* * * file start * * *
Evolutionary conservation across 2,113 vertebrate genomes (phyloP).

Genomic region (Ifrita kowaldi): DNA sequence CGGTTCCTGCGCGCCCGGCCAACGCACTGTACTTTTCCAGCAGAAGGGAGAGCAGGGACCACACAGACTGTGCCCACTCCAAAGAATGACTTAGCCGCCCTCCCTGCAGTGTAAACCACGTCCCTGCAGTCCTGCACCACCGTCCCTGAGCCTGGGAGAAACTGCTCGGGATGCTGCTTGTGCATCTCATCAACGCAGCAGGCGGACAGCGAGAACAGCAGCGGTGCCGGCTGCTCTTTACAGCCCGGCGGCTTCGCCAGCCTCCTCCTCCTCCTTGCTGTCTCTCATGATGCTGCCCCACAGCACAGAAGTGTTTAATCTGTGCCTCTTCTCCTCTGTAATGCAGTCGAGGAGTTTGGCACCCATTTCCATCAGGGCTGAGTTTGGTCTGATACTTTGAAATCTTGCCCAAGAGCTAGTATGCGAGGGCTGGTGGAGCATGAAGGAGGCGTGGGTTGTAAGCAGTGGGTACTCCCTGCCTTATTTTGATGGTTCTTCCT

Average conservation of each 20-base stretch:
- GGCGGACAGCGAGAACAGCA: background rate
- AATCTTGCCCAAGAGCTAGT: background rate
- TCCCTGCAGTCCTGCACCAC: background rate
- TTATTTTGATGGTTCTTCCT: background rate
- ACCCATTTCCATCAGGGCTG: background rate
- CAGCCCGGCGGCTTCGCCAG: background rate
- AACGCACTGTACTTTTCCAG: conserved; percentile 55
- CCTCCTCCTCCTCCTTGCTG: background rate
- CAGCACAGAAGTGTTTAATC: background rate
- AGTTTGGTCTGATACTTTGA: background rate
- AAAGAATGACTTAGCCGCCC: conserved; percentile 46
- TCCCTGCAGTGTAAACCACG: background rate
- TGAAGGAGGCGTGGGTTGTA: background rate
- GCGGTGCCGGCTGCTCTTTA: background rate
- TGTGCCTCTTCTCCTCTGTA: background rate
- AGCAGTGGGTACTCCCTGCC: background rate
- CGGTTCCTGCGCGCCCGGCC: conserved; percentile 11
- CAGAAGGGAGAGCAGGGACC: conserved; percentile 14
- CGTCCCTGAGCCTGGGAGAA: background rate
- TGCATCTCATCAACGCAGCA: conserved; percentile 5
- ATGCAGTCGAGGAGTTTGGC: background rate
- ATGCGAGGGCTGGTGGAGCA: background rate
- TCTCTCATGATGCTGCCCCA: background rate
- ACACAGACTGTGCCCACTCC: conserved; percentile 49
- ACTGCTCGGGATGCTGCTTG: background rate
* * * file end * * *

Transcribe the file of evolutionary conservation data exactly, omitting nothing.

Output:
Evolutionary conservation across 2,113 vertebrate genomes (phyloP).

Genomic region (Ifrita kowaldi): DNA sequence CGGTTCCTGCGCGCCCGGCCAACGCACTGTACTTTTCCAGCAGAAGGGAGAGCAGGGACCACACAGACTGTGCCCACTCCAAAGAATGACTTAGCCGCCCTCCCTGCAGTGTAAACCACGTCCCTGCAGTCCTGCACCACCGTCCCTGAGCCTGGGAGAAACTGCTCGGGATGCTGCTTGTGCATCTCATCAACGCAGCAGGCGGACAGCGAGAACAGCAGCGGTGCCGGCTGCTCTTTACAGCCCGGCGGCTTCGCCAGCCTCCTCCTCCTCCTTGCTGTCTCTCATGATGCTGCCCCACAGCACAGAAGTGTTTAATCTGTGCCTCTTCTCCTCTGTAATGCAGTCGAGGAGTTTGGCACCCATTTCCATCAGGGCTGAGTTTGGTCTGATACTTTGAAATCTTGCCCAAGAGCTAGTATGCGAGGGCTGGTGGAGCATGAAGGAGGCGTGGGTTGTAAGCAGTGGGTACTCCCTGCCTTATTTTGATGGTTCTTCCT

Average conservation of each 20-base stretch:
- GGCGGACAGCGAGAACAGCA: background rate
- AATCTTGCCCAAGAGCTAGT: background rate
- TCCCTGCAGTCCTGCACCAC: background rate
- TTATTTTGATGGTTCTTCCT: background rate
- ACCCATTTCCATCAGGGCTG: background rate
- CAGCCCGGCGGCTTCGCCAG: background rate
- AACGCACTGTACTTTTCCAG: conserved; percentile 55
- CCTCCTCCTCCTCCTTGCTG: background rate
- CAGCACAGAAGTGTTTAATC: background rate
- AGTTTGGTCTGATACTTTGA: background rate
- AAAGAATGACTTAGCCGCCC: conserved; percentile 46
- TCCCTGCAGTGTAAACCACG: background rate
- TGAAGGAGGCGTGGGTTGTA: background rate
- GCGGTGCCGGCTGCTCTTTA: background rate
- TGTGCCTCTTCTCCTCTGTA: background rate
- AGCAGTGGGTACTCCCTGCC: background rate
- CGGTTCCTGCGCGCCCGGCC: conserved; percentile 11
- CAGAAGGGAGAGCAGGGACC: conserved; percentile 14
- CGTCCCTGAGCCTGGGAGAA: background rate
- TGCATCTCATCAACGCAGCA: conserved; percentile 5
- ATGCAGTCGAGGAGTTTGGC: background rate
- ATGCGAGGGCTGGTGGAGCA: background rate
- TCTCTCATGATGCTGCCCCA: background rate
- ACACAGACTGTGCCCACTCC: conserved; percentile 49
- ACTGCTCGGGATGCTGCTTG: background rate